Retailer Majestic Wine is ‘at the tipping-point’ after reporting a pre-tax loss of £4.4m in the six months to 26 September despite buoyant sales.

Majestic Wine results

The company, which also owns direct retailer Naked Wines and fine wine business Lay & Wheeler, saw sales rise 13.2% (up 10.6% underlying) to £205.6m in the first half of its financial year.

However, a £0.1m adjusted pre-tax profit was wiped out by £4.5m of adjustments, largely related to the acquisition of Naked Wines in April last year.

Majestic Retail sales rose 5.7% on a like-for-like basis, reaching £117.9m in total; Naked Wines revenues were up 26.7% to £59m; the company’s under-achieving commercial arm posted a 1.2% revenue increase, while Lay & Wheeler sales rose 27.8%.

Majestic reiterated its target of achieving revenues of £500m by 2019, but chief executive Rowan Gormley admitted that the company was ‘at the tipping-point’ when it came to translating sales growth into profit growth.

The company issued a profit warning in September thanks to its under-performing commercial business and a failed direct mail campaign for Naked Wines in the US.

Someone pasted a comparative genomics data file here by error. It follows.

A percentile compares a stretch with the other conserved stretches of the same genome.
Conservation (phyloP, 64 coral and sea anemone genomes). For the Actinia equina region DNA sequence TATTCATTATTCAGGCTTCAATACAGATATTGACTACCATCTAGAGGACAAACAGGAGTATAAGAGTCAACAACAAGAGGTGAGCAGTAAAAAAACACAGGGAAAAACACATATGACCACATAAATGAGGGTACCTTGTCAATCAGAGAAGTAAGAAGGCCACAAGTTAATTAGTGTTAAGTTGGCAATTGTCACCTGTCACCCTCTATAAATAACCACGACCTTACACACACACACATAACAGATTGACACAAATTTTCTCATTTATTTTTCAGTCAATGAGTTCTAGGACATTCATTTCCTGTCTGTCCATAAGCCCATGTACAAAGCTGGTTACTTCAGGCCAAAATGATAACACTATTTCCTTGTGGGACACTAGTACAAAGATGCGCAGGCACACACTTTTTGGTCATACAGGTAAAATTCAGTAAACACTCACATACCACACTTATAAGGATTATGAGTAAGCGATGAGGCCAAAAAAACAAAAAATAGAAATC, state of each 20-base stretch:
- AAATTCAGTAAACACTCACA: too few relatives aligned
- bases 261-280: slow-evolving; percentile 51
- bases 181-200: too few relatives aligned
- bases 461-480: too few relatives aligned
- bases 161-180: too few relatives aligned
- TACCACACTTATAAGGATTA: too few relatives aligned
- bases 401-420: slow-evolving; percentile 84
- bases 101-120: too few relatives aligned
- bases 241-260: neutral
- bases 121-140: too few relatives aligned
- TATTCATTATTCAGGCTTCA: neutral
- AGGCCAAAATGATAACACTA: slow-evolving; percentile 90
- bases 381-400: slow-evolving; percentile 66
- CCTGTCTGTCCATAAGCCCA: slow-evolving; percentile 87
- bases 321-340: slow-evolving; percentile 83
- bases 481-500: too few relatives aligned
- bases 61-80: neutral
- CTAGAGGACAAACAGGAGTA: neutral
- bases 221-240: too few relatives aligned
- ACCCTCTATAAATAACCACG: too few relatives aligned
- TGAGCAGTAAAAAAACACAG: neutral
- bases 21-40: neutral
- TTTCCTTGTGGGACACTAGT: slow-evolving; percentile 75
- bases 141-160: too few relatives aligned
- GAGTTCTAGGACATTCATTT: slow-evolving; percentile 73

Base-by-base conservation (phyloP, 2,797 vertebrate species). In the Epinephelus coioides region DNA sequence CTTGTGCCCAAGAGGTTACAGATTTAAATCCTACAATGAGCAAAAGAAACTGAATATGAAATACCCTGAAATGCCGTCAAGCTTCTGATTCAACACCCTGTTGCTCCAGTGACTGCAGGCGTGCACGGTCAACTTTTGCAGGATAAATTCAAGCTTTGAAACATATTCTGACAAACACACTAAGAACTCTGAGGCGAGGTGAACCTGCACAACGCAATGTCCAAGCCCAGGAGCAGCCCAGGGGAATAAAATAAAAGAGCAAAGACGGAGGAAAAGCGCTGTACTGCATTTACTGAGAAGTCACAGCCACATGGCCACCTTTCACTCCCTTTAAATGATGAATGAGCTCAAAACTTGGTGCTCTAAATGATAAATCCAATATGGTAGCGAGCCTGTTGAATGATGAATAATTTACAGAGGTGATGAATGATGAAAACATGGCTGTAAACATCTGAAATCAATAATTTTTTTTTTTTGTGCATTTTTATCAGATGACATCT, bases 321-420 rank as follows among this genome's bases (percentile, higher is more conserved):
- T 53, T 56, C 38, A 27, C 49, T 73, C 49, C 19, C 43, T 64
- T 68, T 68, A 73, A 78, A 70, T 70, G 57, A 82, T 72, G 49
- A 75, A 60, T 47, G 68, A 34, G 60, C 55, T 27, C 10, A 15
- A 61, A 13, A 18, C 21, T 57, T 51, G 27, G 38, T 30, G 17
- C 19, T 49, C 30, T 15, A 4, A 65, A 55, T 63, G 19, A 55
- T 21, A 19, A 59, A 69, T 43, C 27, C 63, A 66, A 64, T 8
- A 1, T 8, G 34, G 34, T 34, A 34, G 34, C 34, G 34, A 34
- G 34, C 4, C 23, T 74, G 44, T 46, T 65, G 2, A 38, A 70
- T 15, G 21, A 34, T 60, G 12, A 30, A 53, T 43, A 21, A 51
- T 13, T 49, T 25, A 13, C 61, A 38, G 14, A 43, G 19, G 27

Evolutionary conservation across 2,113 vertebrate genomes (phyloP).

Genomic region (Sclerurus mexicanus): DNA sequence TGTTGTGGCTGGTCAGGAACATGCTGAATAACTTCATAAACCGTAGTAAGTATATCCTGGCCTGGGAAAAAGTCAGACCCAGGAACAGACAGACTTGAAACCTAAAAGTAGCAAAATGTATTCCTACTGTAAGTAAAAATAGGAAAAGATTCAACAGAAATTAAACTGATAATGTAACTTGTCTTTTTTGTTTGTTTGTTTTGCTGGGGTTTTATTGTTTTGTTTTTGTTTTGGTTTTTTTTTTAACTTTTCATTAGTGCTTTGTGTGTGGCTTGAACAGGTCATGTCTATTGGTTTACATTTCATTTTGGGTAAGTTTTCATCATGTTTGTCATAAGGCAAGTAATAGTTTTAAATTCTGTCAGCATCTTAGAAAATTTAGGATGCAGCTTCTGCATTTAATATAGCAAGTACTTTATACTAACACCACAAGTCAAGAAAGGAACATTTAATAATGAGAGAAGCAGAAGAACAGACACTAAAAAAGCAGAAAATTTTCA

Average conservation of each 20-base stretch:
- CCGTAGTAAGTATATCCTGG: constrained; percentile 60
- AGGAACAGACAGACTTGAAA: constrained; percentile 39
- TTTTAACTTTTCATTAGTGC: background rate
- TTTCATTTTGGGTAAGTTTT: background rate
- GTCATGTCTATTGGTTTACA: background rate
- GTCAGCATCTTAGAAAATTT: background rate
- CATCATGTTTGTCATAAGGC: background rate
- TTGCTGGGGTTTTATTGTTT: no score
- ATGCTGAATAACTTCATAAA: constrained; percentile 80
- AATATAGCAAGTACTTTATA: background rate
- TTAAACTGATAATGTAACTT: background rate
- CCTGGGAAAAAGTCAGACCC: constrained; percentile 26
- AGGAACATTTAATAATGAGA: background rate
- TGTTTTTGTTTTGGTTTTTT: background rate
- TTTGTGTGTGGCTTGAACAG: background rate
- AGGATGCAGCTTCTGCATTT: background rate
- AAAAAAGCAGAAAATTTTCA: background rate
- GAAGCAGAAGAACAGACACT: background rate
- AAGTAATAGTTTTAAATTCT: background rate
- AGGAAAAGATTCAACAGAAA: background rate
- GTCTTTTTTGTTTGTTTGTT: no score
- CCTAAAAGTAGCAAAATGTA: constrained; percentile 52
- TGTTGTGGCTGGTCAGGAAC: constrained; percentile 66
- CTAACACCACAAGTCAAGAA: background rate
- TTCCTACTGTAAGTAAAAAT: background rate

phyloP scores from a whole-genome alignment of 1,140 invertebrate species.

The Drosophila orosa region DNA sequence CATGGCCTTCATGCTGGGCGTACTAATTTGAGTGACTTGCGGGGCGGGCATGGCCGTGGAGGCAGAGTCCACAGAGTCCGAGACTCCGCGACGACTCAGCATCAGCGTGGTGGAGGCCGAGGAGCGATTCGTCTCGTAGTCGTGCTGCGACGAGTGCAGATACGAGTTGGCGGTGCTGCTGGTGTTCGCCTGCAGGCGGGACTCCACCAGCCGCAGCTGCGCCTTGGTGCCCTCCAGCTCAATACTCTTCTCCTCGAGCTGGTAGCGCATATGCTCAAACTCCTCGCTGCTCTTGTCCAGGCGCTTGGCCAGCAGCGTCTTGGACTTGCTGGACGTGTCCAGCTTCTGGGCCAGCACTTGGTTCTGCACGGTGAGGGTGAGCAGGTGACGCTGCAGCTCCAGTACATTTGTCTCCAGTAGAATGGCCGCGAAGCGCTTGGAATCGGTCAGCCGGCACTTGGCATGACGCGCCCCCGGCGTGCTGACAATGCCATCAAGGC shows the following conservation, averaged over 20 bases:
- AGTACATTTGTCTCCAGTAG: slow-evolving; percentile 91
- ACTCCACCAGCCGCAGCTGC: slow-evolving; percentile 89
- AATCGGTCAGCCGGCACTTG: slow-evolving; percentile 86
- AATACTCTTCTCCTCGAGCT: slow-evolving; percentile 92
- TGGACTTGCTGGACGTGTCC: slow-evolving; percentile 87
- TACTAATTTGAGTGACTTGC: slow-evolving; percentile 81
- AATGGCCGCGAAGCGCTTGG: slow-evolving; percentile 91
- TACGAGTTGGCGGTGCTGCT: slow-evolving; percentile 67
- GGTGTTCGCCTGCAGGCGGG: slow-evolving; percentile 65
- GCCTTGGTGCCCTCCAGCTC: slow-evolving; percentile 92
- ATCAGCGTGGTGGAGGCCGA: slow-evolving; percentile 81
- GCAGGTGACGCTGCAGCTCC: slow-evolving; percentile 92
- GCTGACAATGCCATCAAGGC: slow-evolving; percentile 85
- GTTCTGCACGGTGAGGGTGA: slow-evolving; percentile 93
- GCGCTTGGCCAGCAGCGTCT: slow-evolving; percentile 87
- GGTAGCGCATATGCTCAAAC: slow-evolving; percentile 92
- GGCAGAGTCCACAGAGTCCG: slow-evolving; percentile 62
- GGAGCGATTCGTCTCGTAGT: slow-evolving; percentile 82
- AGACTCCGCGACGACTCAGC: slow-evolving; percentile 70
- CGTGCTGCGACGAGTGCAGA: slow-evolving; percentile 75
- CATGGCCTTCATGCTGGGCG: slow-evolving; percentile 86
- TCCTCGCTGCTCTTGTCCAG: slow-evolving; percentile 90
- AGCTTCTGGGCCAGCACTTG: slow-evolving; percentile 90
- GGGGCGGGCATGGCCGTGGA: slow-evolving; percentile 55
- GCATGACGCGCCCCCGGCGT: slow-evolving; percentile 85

Gormley said the Naked campaign ‘did not get anything like the results we saw in the testing, so we have bitten the bullet and ceased investment in the programme’.

He added that the changes needed to improve Majestic’s commercial performance would not be implemented until early 2018 as the company prioritised other areas of the business.

Majestic is one year into a three-year transformation plan. ‘We said that we would deliver sustainable growth, not by opening more stores, but by investing in better customer service and better customer retention,’ said Gormley.

‘Both of these are working … We are reiterating our commitment to hitting our goal of delivering £500m sales by 2019, and we believe that will translate into healthy profit growth now that the step change in investment is complete.’

David Stoddart, analyst at Edison Investment Research said: ‘After a difficult H1 in which it eked out an underlying PBT of £0.1m but a statutory loss of £4.4m, Majestic is confident that its step change in fixed costs is complete and that sales growth will translate into extra profit.

‘It has learned the lessons of H1, remains confident of its £500m FY19 annual sales target and has restored the interim dividend as a mark of that confidence. Investors could be forgiven for being just a tad less confident and waiting for evidence before popping corks.’